Old Gold | The Elms explores the presentation of the Victorian era using reverential portrait paintings and prints displayed within The Elms colonial cottage in Tauranga. My photographs show the relationships between aged, cracked and deteriorating canvas, the colonial context of the sitter and the jaded contemporary readings of these portraits. The portraits are presented in gold frames bestowing a sense of power, prestige and social importance to their subjects.
In each of these portraits their content is partially obscured and tarnished due to the nature of the oil paint cracking and deteriorating over time, raking light cast over the substrate and reflections. While these effects render the Victorian sitter partially absent within the frame, they portend what would lie ahead in terms of critiquing the values and structures of colonialist culture. For example a portrait shows marks on the canvas invoking injury to the sitter; another portrait shows a young woman seemingly floating and disembodied within a cloud of light; and the patriarch Alfred Brown, who built the cottage in 1847, hovers to one side gazing out into the unknown.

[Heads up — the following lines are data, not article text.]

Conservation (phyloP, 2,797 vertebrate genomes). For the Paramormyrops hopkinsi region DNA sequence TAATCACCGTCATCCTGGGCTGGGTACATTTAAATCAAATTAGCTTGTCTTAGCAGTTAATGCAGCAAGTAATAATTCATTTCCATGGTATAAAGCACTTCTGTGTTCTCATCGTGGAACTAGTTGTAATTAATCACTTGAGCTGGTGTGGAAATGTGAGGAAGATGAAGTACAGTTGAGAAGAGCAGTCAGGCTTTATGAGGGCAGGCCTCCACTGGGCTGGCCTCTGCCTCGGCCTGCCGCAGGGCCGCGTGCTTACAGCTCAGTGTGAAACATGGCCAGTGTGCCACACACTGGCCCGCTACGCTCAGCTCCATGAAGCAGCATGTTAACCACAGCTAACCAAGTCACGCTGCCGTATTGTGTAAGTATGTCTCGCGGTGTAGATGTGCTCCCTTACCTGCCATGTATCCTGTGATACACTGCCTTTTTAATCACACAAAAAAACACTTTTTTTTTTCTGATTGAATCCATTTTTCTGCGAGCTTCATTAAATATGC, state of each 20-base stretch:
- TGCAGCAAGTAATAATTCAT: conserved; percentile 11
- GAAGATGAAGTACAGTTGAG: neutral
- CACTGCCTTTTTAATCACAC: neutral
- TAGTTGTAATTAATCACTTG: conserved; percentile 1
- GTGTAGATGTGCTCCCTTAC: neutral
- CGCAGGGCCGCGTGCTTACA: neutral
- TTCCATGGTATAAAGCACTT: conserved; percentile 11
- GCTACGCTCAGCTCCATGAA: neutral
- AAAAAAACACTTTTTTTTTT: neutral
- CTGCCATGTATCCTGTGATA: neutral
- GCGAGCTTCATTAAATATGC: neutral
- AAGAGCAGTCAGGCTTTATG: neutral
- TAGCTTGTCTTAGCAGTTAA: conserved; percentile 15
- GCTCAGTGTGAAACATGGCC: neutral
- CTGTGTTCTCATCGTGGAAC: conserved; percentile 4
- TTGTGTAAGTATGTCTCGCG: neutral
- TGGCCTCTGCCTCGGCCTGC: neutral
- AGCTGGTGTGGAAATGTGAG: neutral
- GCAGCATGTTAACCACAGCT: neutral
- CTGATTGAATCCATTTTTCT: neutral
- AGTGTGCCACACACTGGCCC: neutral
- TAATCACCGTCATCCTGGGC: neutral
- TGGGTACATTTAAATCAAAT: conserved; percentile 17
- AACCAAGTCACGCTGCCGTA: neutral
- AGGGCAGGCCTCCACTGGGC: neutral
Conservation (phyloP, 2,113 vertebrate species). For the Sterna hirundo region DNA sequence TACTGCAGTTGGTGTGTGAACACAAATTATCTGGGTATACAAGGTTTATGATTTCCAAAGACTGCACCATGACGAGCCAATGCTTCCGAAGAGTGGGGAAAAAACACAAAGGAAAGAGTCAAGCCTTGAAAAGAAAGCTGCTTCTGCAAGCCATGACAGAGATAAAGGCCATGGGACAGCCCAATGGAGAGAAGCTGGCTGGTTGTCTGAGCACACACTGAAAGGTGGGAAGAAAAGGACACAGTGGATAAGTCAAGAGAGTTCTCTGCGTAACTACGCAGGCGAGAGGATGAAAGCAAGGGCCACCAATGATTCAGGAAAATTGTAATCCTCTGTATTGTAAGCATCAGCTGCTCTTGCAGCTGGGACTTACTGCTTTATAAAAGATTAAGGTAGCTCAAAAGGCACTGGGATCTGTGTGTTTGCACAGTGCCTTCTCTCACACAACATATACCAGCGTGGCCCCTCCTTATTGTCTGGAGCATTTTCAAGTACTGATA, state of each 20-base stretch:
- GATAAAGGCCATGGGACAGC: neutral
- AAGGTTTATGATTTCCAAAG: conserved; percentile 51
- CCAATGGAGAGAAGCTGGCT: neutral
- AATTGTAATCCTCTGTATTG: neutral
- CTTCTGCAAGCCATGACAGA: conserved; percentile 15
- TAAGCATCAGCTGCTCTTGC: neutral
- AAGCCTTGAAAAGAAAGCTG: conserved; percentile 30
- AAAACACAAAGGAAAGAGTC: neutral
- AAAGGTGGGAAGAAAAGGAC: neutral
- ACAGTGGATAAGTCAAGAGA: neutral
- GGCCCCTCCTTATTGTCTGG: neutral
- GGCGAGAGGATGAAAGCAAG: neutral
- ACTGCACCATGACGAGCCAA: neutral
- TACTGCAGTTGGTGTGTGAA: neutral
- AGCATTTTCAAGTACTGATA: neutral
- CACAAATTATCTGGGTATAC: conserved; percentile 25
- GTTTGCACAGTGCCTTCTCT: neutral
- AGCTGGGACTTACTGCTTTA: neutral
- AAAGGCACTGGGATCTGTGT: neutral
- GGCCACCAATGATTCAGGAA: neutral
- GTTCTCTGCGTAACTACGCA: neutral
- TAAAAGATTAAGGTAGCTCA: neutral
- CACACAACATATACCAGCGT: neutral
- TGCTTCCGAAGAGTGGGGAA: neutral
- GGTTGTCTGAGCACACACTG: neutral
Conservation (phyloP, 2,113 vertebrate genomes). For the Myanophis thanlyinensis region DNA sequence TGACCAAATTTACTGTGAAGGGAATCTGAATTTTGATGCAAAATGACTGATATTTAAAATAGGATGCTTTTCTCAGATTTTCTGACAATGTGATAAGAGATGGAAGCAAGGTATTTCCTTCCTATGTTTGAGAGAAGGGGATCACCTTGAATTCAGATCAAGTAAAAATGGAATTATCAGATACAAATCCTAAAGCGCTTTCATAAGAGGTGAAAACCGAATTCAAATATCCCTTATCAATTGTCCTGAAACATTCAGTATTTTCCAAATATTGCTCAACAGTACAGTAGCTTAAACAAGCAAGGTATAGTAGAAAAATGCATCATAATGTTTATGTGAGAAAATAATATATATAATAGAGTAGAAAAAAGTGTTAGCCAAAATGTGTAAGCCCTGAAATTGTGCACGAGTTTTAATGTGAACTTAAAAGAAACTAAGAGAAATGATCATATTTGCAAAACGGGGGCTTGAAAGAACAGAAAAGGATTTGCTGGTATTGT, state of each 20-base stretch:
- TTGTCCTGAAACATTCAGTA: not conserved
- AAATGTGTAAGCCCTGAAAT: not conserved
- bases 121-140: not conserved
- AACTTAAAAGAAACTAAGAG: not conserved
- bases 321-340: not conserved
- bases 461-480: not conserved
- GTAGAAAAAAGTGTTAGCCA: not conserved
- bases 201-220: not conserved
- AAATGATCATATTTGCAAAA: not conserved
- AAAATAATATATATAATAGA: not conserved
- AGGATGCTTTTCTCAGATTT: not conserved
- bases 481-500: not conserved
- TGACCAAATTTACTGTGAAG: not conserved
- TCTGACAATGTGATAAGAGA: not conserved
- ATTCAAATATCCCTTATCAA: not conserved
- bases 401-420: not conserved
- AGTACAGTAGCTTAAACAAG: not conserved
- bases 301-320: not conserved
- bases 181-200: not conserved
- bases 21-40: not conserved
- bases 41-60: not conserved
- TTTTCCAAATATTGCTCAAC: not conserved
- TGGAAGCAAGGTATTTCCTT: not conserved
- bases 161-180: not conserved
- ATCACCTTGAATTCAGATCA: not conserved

Each photographic print is presented A0 size to show hyper-real details in the rich kauri linings, textural details of the carved gilded frames and fine craquelure breaking the oil paint foreshadowing the demise of colonialist ideology.